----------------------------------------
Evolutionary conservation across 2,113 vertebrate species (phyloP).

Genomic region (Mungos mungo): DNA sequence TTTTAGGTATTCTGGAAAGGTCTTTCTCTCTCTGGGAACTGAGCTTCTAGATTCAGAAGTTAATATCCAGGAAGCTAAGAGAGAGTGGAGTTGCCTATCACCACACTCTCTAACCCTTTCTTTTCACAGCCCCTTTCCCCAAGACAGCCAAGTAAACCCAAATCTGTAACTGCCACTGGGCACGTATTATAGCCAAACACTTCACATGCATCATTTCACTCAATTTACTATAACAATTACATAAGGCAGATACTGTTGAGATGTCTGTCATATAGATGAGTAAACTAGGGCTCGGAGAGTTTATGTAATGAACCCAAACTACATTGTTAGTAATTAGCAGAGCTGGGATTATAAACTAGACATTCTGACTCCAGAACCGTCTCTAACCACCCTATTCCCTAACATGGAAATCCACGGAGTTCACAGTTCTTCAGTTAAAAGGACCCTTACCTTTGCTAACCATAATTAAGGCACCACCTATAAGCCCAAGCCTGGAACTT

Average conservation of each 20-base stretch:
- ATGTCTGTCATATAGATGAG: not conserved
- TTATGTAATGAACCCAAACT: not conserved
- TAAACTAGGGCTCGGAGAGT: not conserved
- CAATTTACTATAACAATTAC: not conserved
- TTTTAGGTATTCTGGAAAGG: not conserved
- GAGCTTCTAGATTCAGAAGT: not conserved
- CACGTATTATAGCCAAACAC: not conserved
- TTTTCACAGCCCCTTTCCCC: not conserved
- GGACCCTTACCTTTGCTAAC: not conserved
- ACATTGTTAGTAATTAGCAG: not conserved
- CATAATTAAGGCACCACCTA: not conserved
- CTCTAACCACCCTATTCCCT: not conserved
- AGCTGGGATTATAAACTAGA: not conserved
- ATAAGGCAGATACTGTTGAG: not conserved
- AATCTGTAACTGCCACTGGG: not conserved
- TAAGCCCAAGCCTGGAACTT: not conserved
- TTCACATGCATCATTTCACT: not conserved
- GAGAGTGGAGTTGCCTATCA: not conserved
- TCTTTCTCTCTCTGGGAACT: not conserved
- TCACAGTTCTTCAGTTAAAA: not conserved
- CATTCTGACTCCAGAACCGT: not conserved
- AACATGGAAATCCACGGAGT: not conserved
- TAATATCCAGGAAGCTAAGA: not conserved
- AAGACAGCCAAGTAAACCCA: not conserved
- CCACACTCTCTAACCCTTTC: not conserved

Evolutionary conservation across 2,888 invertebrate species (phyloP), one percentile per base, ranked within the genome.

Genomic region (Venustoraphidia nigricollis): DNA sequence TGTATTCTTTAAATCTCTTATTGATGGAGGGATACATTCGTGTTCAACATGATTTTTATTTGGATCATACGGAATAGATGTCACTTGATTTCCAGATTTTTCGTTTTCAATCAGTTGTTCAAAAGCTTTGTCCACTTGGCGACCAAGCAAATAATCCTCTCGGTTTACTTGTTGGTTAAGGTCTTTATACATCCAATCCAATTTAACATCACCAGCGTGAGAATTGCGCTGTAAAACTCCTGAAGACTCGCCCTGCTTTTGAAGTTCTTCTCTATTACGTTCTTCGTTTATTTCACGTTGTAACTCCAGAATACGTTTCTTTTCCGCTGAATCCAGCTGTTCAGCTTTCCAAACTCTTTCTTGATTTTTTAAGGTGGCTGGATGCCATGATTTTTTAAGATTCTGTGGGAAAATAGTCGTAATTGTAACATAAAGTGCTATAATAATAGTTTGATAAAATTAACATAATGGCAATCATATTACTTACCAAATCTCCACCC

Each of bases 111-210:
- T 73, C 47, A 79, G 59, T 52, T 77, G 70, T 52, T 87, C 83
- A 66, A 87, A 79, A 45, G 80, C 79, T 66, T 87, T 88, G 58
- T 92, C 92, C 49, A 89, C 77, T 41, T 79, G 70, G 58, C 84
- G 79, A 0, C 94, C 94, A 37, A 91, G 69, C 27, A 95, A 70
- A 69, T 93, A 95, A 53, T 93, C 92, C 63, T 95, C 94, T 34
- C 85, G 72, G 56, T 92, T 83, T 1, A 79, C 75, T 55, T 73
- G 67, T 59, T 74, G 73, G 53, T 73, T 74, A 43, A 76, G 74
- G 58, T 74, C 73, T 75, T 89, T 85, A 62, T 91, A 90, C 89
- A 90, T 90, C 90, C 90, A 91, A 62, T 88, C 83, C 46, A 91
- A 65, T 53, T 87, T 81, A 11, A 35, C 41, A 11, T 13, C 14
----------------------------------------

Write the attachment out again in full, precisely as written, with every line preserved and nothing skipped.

Evolutionary conservation across 2,113 vertebrate species (phyloP).

Genomic region (Mungos mungo): DNA sequence TTTTAGGTATTCTGGAAAGGTCTTTCTCTCTCTGGGAACTGAGCTTCTAGATTCAGAAGTTAATATCCAGGAAGCTAAGAGAGAGTGGAGTTGCCTATCACCACACTCTCTAACCCTTTCTTTTCACAGCCCCTTTCCCCAAGACAGCCAAGTAAACCCAAATCTGTAACTGCCACTGGGCACGTATTATAGCCAAACACTTCACATGCATCATTTCACTCAATTTACTATAACAATTACATAAGGCAGATACTGTTGAGATGTCTGTCATATAGATGAGTAAACTAGGGCTCGGAGAGTTTATGTAATGAACCCAAACTACATTGTTAGTAATTAGCAGAGCTGGGATTATAAACTAGACATTCTGACTCCAGAACCGTCTCTAACCACCCTATTCCCTAACATGGAAATCCACGGAGTTCACAGTTCTTCAGTTAAAAGGACCCTTACCTTTGCTAACCATAATTAAGGCACCACCTATAAGCCCAAGCCTGGAACTT

Average conservation of each 20-base stretch:
- ATGTCTGTCATATAGATGAG: not conserved
- TTATGTAATGAACCCAAACT: not conserved
- TAAACTAGGGCTCGGAGAGT: not conserved
- CAATTTACTATAACAATTAC: not conserved
- TTTTAGGTATTCTGGAAAGG: not conserved
- GAGCTTCTAGATTCAGAAGT: not conserved
- CACGTATTATAGCCAAACAC: not conserved
- TTTTCACAGCCCCTTTCCCC: not conserved
- GGACCCTTACCTTTGCTAAC: not conserved
- ACATTGTTAGTAATTAGCAG: not conserved
- CATAATTAAGGCACCACCTA: not conserved
- CTCTAACCACCCTATTCCCT: not conserved
- AGCTGGGATTATAAACTAGA: not conserved
- ATAAGGCAGATACTGTTGAG: not conserved
- AATCTGTAACTGCCACTGGG: not conserved
- TAAGCCCAAGCCTGGAACTT: not conserved
- TTCACATGCATCATTTCACT: not conserved
- GAGAGTGGAGTTGCCTATCA: not conserved
- TCTTTCTCTCTCTGGGAACT: not conserved
- TCACAGTTCTTCAGTTAAAA: not conserved
- CATTCTGACTCCAGAACCGT: not conserved
- AACATGGAAATCCACGGAGT: not conserved
- TAATATCCAGGAAGCTAAGA: not conserved
- AAGACAGCCAAGTAAACCCA: not conserved
- CCACACTCTCTAACCCTTTC: not conserved

Evolutionary conservation across 2,888 invertebrate species (phyloP), one percentile per base, ranked within the genome.

Genomic region (Venustoraphidia nigricollis): DNA sequence TGTATTCTTTAAATCTCTTATTGATGGAGGGATACATTCGTGTTCAACATGATTTTTATTTGGATCATACGGAATAGATGTCACTTGATTTCCAGATTTTTCGTTTTCAATCAGTTGTTCAAAAGCTTTGTCCACTTGGCGACCAAGCAAATAATCCTCTCGGTTTACTTGTTGGTTAAGGTCTTTATACATCCAATCCAATTTAACATCACCAGCGTGAGAATTGCGCTGTAAAACTCCTGAAGACTCGCCCTGCTTTTGAAGTTCTTCTCTATTACGTTCTTCGTTTATTTCACGTTGTAACTCCAGAATACGTTTCTTTTCCGCTGAATCCAGCTGTTCAGCTTTCCAAACTCTTTCTTGATTTTTTAAGGTGGCTGGATGCCATGATTTTTTAAGATTCTGTGGGAAAATAGTCGTAATTGTAACATAAAGTGCTATAATAATAGTTTGATAAAATTAACATAATGGCAATCATATTACTTACCAAATCTCCACCC

Each of bases 111-210:
- T 73, C 47, A 79, G 59, T 52, T 77, G 70, T 52, T 87, C 83
- A 66, A 87, A 79, A 45, G 80, C 79, T 66, T 87, T 88, G 58
- T 92, C 92, C 49, A 89, C 77, T 41, T 79, G 70, G 58, C 84
- G 79, A 0, C 94, C 94, A 37, A 91, G 69, C 27, A 95, A 70
- A 69, T 93, A 95, A 53, T 93, C 92, C 63, T 95, C 94, T 34
- C 85, G 72, G 56, T 92, T 83, T 1, A 79, C 75, T 55, T 73
- G 67, T 59, T 74, G 73, G 53, T 73, T 74, A 43, A 76, G 74
- G 58, T 74, C 73, T 75, T 89, T 85, A 62, T 91, A 90, C 89
- A 90, T 90, C 90, C 90, A 91, A 62, T 88, C 83, C 46, A 91
- A 65, T 53, T 87, T 81, A 11, A 35, C 41, A 11, T 13, C 14